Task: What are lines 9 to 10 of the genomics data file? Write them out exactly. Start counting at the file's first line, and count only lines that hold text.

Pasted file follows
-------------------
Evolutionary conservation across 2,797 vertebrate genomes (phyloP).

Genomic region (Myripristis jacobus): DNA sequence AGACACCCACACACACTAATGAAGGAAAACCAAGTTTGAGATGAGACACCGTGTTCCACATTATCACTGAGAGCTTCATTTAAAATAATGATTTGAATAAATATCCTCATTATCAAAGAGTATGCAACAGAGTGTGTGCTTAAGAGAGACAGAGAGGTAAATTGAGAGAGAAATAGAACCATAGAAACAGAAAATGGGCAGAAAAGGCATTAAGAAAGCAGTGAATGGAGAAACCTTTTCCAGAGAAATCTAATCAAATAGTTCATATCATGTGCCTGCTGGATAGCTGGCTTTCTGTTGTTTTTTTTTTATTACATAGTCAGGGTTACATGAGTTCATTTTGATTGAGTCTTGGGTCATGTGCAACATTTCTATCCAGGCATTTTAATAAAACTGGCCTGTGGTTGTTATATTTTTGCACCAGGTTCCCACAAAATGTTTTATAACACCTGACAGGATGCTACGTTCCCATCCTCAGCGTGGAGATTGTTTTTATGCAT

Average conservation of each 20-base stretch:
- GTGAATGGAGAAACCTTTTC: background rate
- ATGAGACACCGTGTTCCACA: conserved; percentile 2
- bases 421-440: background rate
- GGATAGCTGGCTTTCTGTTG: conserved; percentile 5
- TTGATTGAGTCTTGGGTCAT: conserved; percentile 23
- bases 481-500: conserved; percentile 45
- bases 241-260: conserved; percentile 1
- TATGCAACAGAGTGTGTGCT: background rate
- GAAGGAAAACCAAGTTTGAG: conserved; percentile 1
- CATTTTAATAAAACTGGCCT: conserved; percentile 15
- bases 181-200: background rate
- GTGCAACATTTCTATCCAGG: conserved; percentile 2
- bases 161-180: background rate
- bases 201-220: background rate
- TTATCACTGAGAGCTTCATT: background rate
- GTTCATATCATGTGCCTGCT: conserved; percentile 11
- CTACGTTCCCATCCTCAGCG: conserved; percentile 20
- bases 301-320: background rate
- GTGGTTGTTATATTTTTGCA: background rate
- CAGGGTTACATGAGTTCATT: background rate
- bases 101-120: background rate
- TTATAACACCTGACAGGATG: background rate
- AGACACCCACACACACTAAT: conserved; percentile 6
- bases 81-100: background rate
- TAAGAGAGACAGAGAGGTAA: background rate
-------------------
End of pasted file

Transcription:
- bases 481-500: conserved; percentile 45
- bases 241-260: conserved; percentile 1